What's your Attachment style?

anxious attachmentstyles avoidant relationships secure Aug 08, 2022

There are four main attachment styles, according to The Attachment Project.com. and the book, Attached by Dr. Amir Levine and Rachel S.F. Heller, MA. The focus will be on the first three styles.

Anxiously Attached (also referred to as Preoccupied) people are often preoccupied with their relationships and tend to worry about their partner's ability to love them back.

Avoidant Attached (also referred to as Dismissive) people equate intimacy with a loss of independence and constantly try to minimize closeness.

Secure Attached people feel comfortable with intimacy and are usually warm and loving.

Disorganized (also referred to as Fearful-Avoidant) people are both uncomfortable with intimacy and very concerned about your partner's availability; you have the rare combination of attachment anxiety and avoidance. Only a small percentage of the population falls into this category. However, if you are one of them, you can benefit from information on both the anxious and avoidant attachment styles.

How do attachment styles develop in early childhood?

The behavior of the primary caregivers (usually one's parents) contributes to and forms how a child perceives close relationships.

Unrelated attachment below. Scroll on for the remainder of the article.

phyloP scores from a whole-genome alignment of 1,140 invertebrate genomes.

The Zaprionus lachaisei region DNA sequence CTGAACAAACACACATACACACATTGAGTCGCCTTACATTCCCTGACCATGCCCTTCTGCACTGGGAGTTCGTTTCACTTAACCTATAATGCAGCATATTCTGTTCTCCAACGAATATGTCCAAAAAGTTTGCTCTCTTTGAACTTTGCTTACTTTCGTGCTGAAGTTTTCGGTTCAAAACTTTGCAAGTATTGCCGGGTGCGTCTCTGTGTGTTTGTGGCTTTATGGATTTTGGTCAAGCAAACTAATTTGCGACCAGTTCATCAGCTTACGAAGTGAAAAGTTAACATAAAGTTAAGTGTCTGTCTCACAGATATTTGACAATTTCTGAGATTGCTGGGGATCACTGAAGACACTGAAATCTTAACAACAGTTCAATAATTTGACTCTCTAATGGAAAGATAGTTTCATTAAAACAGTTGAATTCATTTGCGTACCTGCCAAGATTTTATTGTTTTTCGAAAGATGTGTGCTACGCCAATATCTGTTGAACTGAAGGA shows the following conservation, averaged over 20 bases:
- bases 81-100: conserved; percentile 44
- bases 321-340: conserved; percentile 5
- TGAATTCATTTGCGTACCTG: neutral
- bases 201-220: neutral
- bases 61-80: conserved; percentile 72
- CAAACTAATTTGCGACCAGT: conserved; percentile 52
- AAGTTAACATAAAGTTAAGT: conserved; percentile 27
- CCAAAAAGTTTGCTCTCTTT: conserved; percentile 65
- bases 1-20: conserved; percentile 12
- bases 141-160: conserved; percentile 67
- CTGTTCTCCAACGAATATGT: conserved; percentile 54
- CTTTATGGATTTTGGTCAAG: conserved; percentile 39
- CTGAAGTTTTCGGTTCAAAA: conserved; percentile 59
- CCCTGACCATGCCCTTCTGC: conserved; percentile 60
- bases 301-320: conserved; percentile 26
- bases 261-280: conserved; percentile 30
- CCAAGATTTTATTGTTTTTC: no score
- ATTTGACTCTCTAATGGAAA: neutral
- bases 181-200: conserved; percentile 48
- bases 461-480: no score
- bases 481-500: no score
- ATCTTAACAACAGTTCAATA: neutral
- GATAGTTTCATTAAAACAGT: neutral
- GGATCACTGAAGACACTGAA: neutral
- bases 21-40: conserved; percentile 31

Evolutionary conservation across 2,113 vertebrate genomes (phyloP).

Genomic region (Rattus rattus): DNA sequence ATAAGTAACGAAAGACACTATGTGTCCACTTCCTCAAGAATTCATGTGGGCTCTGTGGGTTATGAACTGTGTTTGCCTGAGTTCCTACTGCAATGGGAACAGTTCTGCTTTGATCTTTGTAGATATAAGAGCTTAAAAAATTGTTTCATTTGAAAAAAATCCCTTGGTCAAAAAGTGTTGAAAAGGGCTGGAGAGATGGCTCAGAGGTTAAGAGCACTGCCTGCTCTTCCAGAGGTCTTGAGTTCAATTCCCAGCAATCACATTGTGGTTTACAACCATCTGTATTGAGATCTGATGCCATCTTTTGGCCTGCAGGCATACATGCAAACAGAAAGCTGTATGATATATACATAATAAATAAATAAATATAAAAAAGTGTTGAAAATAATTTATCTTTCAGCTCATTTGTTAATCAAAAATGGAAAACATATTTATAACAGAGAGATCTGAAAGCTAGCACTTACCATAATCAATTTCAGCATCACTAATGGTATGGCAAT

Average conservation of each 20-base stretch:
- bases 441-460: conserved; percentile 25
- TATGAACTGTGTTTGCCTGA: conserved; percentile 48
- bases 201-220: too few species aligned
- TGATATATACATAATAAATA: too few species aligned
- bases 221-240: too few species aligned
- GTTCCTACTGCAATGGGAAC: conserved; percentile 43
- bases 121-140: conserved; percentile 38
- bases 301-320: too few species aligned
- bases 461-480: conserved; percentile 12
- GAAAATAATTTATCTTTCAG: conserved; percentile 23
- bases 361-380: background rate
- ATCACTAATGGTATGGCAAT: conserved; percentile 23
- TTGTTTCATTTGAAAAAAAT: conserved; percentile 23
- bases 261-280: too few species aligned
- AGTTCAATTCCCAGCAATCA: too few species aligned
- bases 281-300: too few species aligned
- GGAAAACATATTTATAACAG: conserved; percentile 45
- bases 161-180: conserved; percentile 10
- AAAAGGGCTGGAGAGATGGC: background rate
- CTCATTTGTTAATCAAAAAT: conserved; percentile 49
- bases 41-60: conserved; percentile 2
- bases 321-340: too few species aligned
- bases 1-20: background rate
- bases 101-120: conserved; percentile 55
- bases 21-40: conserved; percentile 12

The child is dependent on their caregivers and seeks comfort, soothing, and support from them. If the child's physical and emotional needs are satisfied, they become securely attached.

This, however, requires that the caregivers offer a warm and caring environment and are attuned to the child's needs, even when these needs are not clearly expressed.

On the other hand, misattunement on the parent's side is likely to lead to insecure attachment in their children.

According to Attached by Dr. Amir Levine and Rachel S.F. Heller, other factors are at play too. As more studies become available, there is increasing evidence that a secure attachment style doesn't originate from a single source. The equation of a caring and sensitive parent producing a secure-for-life child is too one-dimensional; instead, it seems that an entire mosaic of factors comes together to create this attachment pattern: our early connection with our parents, our genes, and also something else – our romantic experiences as adults. And that change can come in both directions – secure people can become less secure and people who were originally insecure can become increasingly secure.

In their book, Attached, and Theattachementproject.com is a questionnaire you may want to take and get further information on your attachment style.

Understanding your attachment style is essential to help improve your self-awareness and enhance your relationships. As a Love Coach, it's necessary to offer various tools and techniques to assist in the process. Please take my Love Assessment here to find out where you are in the process of love.


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